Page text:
In an upcoming blog I’ll be looking at why 2015 will be the year of the hashtag, but first I thought I would share a couple of examples of those that have been consummate successes and those that have left a bitter taste.
Make-A-Wish Foundation’s #SFBatKid
Make-A-Wish appealed to San Francisco residents to help make Miles’ dream come true, supporting his battles alongside Batman against the Riddler and the Penguin.
#SFBatKid generated an estimated 1.7 billion social impressions, with over 545,500 unique tweets carrying the hashtag. The campaign also generated 1,400 hits per second to the Make-A-Wish Foundation website at the peak of the campaign.
Domino’s Pizza #letsdolunch
Domino’s UK successfully started a Twitter campaign that encouraged followers to use #letsdolunch in order to lift sales during the day. Every time users tweeted using the hashtag the price of one type of pizza would drop by 1p the next day.
This resulted in direct engagement from 85,000 users, with the price of pizzas dropping almost 50% from £15.99 to £7.74 – but crucially still £2.75 more expensive than their standard lunch deal. The promotion generated a considerable amount of buzz and sales.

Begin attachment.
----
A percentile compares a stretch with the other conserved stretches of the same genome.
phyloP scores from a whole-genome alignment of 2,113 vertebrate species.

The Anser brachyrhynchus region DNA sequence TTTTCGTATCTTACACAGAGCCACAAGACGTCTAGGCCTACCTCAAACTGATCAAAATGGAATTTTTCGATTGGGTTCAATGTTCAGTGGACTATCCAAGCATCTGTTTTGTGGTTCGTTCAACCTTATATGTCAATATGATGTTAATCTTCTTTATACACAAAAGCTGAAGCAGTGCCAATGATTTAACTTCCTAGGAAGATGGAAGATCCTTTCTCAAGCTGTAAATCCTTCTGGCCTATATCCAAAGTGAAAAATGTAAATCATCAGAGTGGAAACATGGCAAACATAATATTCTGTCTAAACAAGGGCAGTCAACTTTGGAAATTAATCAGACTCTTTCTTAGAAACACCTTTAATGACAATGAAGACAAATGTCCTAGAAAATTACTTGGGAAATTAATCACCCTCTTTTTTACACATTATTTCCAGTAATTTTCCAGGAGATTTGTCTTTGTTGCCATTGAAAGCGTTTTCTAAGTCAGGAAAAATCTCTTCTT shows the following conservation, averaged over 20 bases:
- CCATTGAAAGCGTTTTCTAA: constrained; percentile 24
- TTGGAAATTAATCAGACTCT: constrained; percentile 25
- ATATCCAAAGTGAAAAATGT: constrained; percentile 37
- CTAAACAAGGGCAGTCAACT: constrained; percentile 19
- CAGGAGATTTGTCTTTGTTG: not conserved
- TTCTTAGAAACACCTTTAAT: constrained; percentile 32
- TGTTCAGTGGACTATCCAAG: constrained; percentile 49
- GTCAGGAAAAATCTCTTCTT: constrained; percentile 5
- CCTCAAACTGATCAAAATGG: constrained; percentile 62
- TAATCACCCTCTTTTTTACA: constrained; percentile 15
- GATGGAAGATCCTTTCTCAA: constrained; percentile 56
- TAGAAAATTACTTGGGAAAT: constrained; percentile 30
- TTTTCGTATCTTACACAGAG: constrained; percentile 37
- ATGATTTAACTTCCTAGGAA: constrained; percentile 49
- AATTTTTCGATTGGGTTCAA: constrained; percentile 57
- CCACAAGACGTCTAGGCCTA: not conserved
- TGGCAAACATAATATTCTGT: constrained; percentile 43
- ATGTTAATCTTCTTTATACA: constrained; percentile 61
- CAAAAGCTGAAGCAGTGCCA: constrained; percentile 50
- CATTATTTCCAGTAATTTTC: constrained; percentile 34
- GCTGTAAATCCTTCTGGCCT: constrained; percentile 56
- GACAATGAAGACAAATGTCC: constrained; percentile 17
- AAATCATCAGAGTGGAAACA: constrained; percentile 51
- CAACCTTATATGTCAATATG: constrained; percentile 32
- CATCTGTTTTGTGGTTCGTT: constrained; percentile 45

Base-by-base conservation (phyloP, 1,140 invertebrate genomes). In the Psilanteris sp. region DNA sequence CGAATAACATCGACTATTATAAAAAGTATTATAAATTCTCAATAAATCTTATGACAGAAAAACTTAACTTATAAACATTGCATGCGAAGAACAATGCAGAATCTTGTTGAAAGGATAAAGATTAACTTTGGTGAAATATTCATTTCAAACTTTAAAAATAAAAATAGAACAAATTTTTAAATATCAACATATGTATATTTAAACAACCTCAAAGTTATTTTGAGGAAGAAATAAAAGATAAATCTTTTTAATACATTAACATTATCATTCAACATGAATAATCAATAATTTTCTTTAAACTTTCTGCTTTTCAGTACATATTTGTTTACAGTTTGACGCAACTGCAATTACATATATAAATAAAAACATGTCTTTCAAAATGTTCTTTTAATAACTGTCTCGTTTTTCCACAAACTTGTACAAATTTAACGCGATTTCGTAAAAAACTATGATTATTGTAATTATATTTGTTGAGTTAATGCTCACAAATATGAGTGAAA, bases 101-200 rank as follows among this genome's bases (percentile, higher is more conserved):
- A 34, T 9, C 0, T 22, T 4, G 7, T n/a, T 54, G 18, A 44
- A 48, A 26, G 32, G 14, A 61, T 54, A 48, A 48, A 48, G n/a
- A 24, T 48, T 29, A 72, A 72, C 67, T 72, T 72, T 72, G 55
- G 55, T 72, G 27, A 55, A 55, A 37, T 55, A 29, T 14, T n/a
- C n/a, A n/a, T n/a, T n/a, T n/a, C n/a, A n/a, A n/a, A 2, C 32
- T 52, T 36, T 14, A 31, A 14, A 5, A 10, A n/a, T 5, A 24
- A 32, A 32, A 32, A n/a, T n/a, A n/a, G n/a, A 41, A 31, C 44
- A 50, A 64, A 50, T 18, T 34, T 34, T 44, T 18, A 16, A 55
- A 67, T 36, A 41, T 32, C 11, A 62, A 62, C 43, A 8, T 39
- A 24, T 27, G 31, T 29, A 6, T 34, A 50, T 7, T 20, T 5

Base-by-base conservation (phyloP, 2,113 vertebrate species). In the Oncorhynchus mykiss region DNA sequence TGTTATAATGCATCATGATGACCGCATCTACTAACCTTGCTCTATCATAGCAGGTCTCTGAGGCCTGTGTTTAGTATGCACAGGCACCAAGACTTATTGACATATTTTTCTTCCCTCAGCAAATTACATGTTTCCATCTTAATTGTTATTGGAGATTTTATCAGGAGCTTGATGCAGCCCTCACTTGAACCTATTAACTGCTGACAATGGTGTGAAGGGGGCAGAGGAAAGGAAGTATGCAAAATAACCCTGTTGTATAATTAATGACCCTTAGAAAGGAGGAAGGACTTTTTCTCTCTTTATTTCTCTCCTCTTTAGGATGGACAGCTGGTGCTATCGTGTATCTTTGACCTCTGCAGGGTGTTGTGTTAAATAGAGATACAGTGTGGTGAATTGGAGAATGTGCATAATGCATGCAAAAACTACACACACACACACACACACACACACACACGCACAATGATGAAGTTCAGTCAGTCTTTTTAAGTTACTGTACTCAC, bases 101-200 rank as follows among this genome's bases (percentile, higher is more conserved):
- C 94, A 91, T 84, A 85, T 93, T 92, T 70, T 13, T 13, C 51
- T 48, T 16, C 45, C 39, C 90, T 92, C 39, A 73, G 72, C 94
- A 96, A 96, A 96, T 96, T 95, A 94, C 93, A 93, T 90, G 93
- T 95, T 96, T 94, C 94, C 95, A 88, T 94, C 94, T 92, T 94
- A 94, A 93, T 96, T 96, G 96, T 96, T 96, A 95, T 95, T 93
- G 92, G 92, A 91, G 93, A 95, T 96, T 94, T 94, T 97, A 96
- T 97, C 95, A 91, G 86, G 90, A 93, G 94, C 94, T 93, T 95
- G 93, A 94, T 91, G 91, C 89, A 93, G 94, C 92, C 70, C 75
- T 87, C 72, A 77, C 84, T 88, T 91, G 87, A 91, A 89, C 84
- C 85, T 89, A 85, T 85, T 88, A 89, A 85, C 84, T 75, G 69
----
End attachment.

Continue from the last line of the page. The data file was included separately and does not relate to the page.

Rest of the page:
New York Police Department, #MyNYPD
The New York Police Department had every good intention when they introduced #MyNYPD, but it was clear that they were not listening to their followers. In doing so they produced a public space for complaints that went viral, and one that could easily have been avoided.
For the first couple of hours followers shared pictures of them with friendly cops – the initial intention of the hashtag, which they hoped would make the police more accessible and human to residents and tourists of New York.
However, by the second hour it was a forum for people to share images of police brutality – something that was already common but considerably less public. Soon users worldwide were sharing police brutality photos alongside the hashtag, prompting the following statement from NYPD just hours later
Susan Boyle, #Susanalbumparty
The crown for most amusing fail has to go to the marketing team of singer Susan Boyle. Hoping to generate hype around the former Britain’s Got Talent contestant’s latest release, her team created #Susanalbumparty – announcing an exclusive album listening party with a Q&A for fans.
However, the hashtag met with immediate ridicule for obvious reasons, trending worldwide within minutes and picked up by every major newspaper. Aside from mirth the hashtag caused little negative impact in the long-run and generated far more publicity for the album launch than could ever have been expected.